Where Does The Akeem Ayers Trade Rank Among Bill Belichick’s Best In-Season Moves?


From perception and recollection of Bill Belichick’s 15 seasons as Patriots coach, de facto general manager and overall grand poobah, it feels like he makes a relevant in-season addition or two to the depth chart each year.

There certainly have been a few, which for the fun of it I’ll rank below. But I have to admit, when I set out to do this, I thought there would be more. Part of that is because there were a couple of players whom I’d remembered as contributors picked up along the way who were actually signed before the season began. My ancient mind was telling me that Terrell Buckley was added while the 2001 season was already underway. He was actually a July acquisition.


This has been a remarkable season for the Patriots in many ways. One of the chief reasons for that is the knack Belichick and Nick Caserio have repeatedly demonstrated for augmenting the roster with talent that was either underutilized elsewhere (Akeem Ayers), already familiar (LeGarrette Blount, the well-scouted ex-Buc Jonathan Casillas, who impressed Belichick during joint practices), readily available (Alan Branch) or all of the above (Blount again).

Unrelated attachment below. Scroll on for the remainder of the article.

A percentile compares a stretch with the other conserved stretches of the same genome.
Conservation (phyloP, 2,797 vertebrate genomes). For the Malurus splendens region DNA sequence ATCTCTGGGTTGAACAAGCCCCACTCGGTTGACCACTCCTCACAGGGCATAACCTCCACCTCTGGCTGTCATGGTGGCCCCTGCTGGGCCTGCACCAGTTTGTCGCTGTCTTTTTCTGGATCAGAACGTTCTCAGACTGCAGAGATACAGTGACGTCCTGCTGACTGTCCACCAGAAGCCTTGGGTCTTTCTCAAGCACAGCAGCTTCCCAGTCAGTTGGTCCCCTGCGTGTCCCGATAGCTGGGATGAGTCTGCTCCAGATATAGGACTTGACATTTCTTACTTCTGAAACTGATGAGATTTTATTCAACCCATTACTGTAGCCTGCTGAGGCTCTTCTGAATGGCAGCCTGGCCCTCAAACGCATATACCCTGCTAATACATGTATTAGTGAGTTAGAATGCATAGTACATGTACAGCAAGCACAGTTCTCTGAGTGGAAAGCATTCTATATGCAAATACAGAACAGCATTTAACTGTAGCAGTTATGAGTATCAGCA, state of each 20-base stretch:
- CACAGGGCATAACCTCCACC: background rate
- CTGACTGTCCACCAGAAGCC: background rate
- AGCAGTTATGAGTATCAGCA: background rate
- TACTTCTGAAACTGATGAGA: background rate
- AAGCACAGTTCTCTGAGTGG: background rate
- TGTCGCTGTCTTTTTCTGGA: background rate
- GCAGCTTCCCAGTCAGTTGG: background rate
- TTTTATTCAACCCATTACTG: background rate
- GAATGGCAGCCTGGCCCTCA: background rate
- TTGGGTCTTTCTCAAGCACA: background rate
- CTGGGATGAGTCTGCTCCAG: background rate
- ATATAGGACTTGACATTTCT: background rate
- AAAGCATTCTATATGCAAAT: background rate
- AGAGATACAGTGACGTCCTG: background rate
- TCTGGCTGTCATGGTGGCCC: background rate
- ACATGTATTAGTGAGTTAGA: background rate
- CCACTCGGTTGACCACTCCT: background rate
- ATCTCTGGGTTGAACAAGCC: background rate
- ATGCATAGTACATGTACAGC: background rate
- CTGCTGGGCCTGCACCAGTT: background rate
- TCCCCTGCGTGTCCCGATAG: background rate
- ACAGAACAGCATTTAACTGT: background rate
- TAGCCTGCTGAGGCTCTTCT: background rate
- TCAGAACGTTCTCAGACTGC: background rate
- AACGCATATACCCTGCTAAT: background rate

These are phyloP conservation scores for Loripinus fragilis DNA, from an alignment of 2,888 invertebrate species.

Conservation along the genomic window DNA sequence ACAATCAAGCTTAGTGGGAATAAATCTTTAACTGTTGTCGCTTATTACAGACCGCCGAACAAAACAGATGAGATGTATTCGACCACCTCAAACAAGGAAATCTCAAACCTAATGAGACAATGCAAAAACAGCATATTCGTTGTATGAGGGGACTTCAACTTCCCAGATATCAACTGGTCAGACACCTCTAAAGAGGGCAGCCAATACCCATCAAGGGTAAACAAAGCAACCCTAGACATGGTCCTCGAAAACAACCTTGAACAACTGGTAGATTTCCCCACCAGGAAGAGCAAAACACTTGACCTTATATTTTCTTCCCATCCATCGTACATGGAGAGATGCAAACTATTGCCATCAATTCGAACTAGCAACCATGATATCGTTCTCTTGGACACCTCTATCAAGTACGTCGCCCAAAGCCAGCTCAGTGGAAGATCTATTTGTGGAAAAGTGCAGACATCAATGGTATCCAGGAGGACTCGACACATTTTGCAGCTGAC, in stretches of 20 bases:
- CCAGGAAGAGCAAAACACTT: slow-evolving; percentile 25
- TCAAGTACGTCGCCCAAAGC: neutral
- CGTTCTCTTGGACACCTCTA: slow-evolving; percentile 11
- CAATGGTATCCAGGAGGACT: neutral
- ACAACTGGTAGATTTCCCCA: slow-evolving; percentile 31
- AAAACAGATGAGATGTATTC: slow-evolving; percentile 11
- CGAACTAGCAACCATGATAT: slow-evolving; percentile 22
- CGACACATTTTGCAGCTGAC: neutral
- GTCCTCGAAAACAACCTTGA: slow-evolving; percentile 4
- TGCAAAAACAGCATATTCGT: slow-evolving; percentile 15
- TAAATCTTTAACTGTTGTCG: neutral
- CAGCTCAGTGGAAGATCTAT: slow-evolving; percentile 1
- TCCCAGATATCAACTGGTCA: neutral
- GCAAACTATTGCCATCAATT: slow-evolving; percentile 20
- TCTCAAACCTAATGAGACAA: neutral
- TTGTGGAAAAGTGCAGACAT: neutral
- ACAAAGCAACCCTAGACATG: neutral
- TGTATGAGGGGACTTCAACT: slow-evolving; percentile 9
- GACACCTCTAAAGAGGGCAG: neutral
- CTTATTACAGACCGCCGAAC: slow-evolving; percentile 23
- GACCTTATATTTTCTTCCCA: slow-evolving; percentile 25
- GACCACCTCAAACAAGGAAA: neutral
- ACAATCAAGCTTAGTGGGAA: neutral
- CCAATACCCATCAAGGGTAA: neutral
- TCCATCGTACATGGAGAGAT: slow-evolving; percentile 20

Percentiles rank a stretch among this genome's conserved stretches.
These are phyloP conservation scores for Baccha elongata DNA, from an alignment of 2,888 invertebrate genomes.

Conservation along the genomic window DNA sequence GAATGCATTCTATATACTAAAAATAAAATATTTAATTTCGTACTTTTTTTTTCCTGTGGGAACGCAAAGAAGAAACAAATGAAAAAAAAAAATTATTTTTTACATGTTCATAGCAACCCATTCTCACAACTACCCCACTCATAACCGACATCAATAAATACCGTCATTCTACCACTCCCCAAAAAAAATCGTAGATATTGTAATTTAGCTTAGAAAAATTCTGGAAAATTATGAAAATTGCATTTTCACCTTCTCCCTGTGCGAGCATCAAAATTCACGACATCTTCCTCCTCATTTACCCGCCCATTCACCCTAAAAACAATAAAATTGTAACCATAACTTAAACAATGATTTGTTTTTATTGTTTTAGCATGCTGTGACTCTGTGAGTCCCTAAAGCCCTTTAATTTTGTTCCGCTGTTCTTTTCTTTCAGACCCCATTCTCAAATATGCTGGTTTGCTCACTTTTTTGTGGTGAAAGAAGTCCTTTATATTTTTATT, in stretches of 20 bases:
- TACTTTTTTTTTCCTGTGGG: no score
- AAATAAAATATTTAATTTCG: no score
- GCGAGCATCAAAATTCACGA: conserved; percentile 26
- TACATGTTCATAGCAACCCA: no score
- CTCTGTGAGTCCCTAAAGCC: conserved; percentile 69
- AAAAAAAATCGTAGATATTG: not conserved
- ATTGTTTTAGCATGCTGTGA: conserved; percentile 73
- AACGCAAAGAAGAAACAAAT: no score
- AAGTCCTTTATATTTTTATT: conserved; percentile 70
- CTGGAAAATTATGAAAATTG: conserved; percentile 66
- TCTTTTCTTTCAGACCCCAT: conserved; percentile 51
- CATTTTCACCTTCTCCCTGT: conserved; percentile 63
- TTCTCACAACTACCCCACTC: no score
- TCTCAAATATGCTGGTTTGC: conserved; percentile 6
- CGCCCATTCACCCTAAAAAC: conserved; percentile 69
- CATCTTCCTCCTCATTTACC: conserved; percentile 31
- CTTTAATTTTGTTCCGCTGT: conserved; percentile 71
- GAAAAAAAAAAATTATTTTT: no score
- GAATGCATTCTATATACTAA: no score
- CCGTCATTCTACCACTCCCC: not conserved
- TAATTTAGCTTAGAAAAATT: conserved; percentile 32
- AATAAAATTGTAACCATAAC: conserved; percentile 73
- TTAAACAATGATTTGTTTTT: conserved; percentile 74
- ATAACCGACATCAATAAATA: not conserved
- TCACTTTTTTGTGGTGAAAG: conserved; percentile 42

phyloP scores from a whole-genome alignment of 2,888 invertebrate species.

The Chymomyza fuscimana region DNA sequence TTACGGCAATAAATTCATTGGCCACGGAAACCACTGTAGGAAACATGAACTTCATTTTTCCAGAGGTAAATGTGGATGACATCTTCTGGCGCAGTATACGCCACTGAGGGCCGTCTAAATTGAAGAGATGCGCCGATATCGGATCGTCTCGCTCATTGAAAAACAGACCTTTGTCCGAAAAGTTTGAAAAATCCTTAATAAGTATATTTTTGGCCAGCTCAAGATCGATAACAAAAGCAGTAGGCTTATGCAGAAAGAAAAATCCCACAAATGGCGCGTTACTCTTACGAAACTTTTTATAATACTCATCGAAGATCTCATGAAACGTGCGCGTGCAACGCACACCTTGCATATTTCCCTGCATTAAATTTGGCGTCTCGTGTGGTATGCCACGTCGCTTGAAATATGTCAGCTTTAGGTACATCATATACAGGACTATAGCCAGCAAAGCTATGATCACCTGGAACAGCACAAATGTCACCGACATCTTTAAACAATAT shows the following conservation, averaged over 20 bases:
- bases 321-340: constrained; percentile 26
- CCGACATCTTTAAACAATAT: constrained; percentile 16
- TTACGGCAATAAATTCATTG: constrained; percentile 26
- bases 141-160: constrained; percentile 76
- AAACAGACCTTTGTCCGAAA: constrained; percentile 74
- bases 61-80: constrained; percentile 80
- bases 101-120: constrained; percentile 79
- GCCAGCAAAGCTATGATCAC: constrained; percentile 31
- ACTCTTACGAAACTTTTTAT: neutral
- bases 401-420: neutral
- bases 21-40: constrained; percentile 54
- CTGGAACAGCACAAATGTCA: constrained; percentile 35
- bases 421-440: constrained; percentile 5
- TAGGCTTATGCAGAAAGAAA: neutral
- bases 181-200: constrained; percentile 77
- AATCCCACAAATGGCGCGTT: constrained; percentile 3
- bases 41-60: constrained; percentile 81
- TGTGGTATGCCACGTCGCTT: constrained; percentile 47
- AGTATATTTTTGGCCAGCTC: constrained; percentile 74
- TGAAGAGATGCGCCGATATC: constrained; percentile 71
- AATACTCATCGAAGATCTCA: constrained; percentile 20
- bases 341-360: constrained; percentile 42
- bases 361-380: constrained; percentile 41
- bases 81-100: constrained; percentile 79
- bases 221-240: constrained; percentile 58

In this era, the Patriots have found unsung veteran talent in abundance at various points, most notably and historically before the transcendent 2001 season. But it’s never happened to this depth and degree during a season. Should the Patriots win the Super Bowl this season, Blount and Ayers will be lauded as key contributors, and Branch and Casillas will get their plaudits too.


The helpful new arrivals have been an important sidebar to this season, and one more reason not to get too worked up over those 53-man roster projections during training camp. You never know who might arrive to contribute along the way. As some semblance of proof, here’s a ranked top 10 of Patriots in-season signings during the Belichick era. Let me know if there’s someone I forgot, Earthwind Moreland and Hank Poteat notwithstanding.

10. Dedric Ward
Acquired: Signed as a free agent, October 24, 2003.

Veteran receiver was cut in camp, in part due to the emergence of David Givens. But he was re-signed in Week 12 when David Patten was lost for the season and caught a 31-yard touchdown pass in a crucial 38-34 win over the Colts that Sunday for the eventual Super Bowl champs. Honorable mention for this spot: Heath Evans.


9. Jonathan Casillas
Acquired: Trade with Bucs, October 28, 2014

Five-year veteran has made 18 tackles and forced a fumble in six games (two starts) with the Patriots. He’s a special-teams ace who acquits himself well in pass coverage when he’s on the field at linebacker.

8. Junior Seau
Acquired: Signed as a free agent on December 5, 2008